- The death of radio has been predicted many times, most recently with the rise of AI.
- But radio can survive and thrive by leaning into its humanity.
- In a time when algorithms dominate, there’s an audience that hungers for something different.
Shawn Campbell is the founder and general manager of Chicago’s CHIRP Radio, 107.1FM.
Radio’s death has been predicted many times in its century of existence, most recently with the deluge of news surrounding AI. It’s managed to survive its earlier competitors: television, the internet in general, streaming audio in particular – but as corporations like Spotify develop personalized AI DJs to complement their playlists, and services like RadioGPT launch, offering station owners fully-AI-programmed broadcast services, will artificial intelligence deliver the death blow?
I don’t believe it will. In fact, I believe the investment audio-focused companies are making in AI gives some radio stations the chance to show what makes them vital.
I’m the founder and general manager of an independent community radio station in Chicago, CHIRP Radio 107.1FM, and when I introduce new volunteers to the station’s core values, I begin with radio’s traditional strengths: its localism, immediacy, and intimacy. Radio, I tell them, can make you feel less alone in the world in a way your Spotify account doesn’t.
We invite radio into our private spaces: our cars, our bedrooms, even our showers! As we listen, we start to feel like we know the people we listen to, to trust them when they tell us about a new band, a business opening in our community, a piece of news that impacts our life in ways big or small.
Radio offers a shared outlet for grief when an iconic artist like Prince or Tom Petty dies, or a communal celebration when the Cubs win the World Series after a 108-year drought. And even when it’s something as simultaneously crucial and mundane as a severe weather warning, your local DJ has the ability not just to alert you to the news, but also to offer context and share in the feelings that information creates. This type of listening experience can’t be replicated by getting a news alert on your phone.
Live radio, done well, builds a sense of connection that — to my mind — is unmatched by any other medium.
AI-driven radio will provide an opportunity for stations that lean into their humanity
Spotify’s AI DJ and the Radio GPT service appear to see a desire among audiences for connection and think that hearing a voice can fulfill it – any voice will do, even if it’s not human. This expands on what I believe is one of the biggest mistakes radio has made in the 21st century: Replacing live, local personalities firmly ensconced in their communities with syndication and voice-tracking (the phenomenon by which a host records each of their voice breaks ahead of time, often from a completely different media market), eliminating so much of that sense of place and immediacy that listeners have traditionally valued from a local radio station.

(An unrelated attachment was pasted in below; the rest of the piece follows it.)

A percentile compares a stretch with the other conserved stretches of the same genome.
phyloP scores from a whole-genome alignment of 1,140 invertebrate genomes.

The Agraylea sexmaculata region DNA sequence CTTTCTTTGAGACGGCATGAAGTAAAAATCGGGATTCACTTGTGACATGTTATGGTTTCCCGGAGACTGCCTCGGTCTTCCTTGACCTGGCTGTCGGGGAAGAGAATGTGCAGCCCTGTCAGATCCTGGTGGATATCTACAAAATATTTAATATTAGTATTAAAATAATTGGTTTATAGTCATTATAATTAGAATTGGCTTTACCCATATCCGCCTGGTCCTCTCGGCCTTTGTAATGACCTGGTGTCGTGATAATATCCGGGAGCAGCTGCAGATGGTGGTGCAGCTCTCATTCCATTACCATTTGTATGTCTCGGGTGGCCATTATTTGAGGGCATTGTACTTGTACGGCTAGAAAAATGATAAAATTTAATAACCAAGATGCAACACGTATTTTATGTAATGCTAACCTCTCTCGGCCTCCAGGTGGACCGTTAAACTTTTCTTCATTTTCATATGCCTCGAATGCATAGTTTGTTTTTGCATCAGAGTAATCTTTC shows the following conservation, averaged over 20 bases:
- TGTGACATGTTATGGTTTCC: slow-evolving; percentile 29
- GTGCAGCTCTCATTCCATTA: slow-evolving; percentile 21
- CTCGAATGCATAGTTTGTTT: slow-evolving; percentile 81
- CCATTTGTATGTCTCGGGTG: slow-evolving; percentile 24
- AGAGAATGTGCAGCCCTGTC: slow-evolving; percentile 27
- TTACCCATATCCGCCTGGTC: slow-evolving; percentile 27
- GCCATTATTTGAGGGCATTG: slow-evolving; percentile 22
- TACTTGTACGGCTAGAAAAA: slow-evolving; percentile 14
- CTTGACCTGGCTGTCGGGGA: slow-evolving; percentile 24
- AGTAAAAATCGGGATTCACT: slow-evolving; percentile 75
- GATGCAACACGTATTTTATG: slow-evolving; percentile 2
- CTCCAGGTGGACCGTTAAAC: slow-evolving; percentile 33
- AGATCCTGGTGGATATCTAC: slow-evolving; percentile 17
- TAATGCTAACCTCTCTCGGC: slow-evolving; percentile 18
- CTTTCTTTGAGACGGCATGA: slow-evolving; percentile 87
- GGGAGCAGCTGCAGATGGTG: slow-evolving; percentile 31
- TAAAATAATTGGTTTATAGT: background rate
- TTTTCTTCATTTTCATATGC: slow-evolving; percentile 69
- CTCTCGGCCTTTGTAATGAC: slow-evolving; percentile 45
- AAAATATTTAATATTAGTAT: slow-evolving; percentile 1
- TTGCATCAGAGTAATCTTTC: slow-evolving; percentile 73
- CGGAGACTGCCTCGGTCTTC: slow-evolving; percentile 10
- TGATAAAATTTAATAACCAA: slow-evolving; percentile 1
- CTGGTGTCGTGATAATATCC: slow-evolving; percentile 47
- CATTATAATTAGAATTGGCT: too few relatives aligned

The RadioGPT service sounds remarkably similar to today’s (nominally) live commercial radio. It’s an impressive technological feat, and certainly will allow stations to cut more jobs and save money in an industry that’s already been gutted over the past two decades. But will it improve radio’s status in the minds of listeners, or provide a reason for those who’ve left radio to return? I don’t think so.
With nearly endless audio choices in our earbuds, good radio serves a very specific need. It ties us to our community and fosters a sense of shared experience. Hosts on live, local radio stations reveal themselves over time to their audience, rewarding regular listening in a way that feels similar to building a friendship.
At my station, we saw this need reflected firsthand during the height of the pandemic as we heard from so many listeners whose comments reflected those key values I like to talk about. CHIRP, they told us, was providing them with a sense of normalcy at a time when nothing seemed normal. They listened to the station and the voices they heard felt like trusted friends, crucial when hanging out with friends in real life was off limits. The station helped them stay connected to the Chicago music scene when there was no live music to be found, and told them how they could support local artists, venues, and businesses that were struggling. The word “essential” came up regularly.
AI-driven radio would further diminish the humanity of radio, taking it to its logical end point by eliminating humans from the mix entirely. And despite this, station owners would surely continue to pass off these stripped-to-the-bones stations as a community service (since according to FCC law, in order to maintain your broadcast license, you must serve in the “public interest, convenience, and necessity”).
That’s why I believe that, if the industry fully embraces AI as a cost-saving measure, it provides a tremendous opportunity for independent stations like mine. In this time when algorithms dominate, there’s an audience that hungers for something different. When everything is automated, being live sets you apart. I see the chance for radio stations like CHIRP to embrace their humanity and find listeners looking for a human connection.
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